• Recovery results from the regeneration of nerve terminals and motor endplates.[4]
  • There are two different types of antitoxin. The trivalent antitoxin is effective against three C. Botulinum neurotoxins, A, B, E. This version of the antitoxin is given by the CDC from quarantine stations. The heptavalent antitoxin is effective against seven neurotoxins, A, B, C, D, E, F, and G. This is only available through the Army or FEMA.[6]

Human Botulism Immune Globulin[7]

  • Treatment for Infant Botulism
  • As compared with the control group in the randomized trial, infants treated with BIG-IV had a reduction in the mean length of the hospital stay, the primary efficacy outcome measure, from 5.7 weeks to 2.6 weeks
  • No serious adverse effects
  • In the open-label study, infants treated with BIG-IV within seven days of admission had a mean length of hospital stay of 2.2 weeks, and early treatment with BIG-IV shortened the mean length of stay significantly more than did later treatment

Diagnostic Tests/Lab Tests/Lab Values

Primary Diagnostic Tool

  • Confirmed with the "demonstration of the toxin in specimens of patient serum, gastric secretions, or stool or in a food sample." If the organism Clostridium botulinum is found in the patient's stool or in a wound (found through a culture) then a diagnosis of a botulism syndrome can be confidently used.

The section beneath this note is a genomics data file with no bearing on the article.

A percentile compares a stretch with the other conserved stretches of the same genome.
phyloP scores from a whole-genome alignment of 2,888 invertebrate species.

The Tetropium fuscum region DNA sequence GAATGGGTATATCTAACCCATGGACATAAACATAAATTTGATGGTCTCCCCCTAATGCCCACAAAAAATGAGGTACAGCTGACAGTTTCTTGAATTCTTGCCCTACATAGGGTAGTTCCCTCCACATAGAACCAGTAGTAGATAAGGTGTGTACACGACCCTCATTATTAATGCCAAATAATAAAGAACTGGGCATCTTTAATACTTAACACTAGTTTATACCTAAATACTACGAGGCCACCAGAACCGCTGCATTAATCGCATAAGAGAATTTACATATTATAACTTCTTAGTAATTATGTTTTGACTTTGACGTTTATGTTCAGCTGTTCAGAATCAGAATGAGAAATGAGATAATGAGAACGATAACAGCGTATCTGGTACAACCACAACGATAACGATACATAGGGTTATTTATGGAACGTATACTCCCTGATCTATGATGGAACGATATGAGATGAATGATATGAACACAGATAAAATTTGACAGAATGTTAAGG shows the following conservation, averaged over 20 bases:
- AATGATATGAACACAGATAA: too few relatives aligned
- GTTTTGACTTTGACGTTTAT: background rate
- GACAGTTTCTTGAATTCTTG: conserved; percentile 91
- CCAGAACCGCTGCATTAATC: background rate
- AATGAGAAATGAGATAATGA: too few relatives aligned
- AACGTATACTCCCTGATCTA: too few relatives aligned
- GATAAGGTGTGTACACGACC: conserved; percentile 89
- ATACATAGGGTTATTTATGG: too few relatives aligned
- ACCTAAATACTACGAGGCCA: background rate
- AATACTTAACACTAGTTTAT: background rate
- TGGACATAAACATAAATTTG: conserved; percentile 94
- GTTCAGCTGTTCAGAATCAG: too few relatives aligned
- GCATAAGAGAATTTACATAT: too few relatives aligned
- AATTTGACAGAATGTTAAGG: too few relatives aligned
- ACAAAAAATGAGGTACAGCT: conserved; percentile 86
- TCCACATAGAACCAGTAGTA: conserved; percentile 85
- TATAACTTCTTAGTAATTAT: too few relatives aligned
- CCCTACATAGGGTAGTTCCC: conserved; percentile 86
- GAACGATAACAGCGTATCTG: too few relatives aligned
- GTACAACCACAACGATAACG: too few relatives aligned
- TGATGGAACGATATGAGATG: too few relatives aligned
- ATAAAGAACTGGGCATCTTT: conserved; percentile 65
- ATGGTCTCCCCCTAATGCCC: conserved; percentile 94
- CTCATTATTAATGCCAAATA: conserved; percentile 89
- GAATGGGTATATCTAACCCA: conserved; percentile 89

• This test is confirmed using a bioassay, which measures the amount of concentration in a sample. 
  • The test was standardized through the use of mice injected with the organism. 
  • For food botulism the samples taken for testing include: gastric secretions, vomitus, stool samples, as well as suspected foods.  For wound botulism a sample of serum and anaerobic wound material is needed.  For infant botulism, the preferred sample is a stool sample.
  • The laboratory tests have had sensitivities reported as low as 33-44% but can vary with time of onset of symptoms. If a sample is taken more than one week after an ingestion of the organism the toxin may not be present in serum.  However, it may be present in the patient's stool.[1]

EMG Evaluation of Suspected Cases of Infant Botulism[4]

  • Motor and sensory nerve conduction velocity in one arm and one leg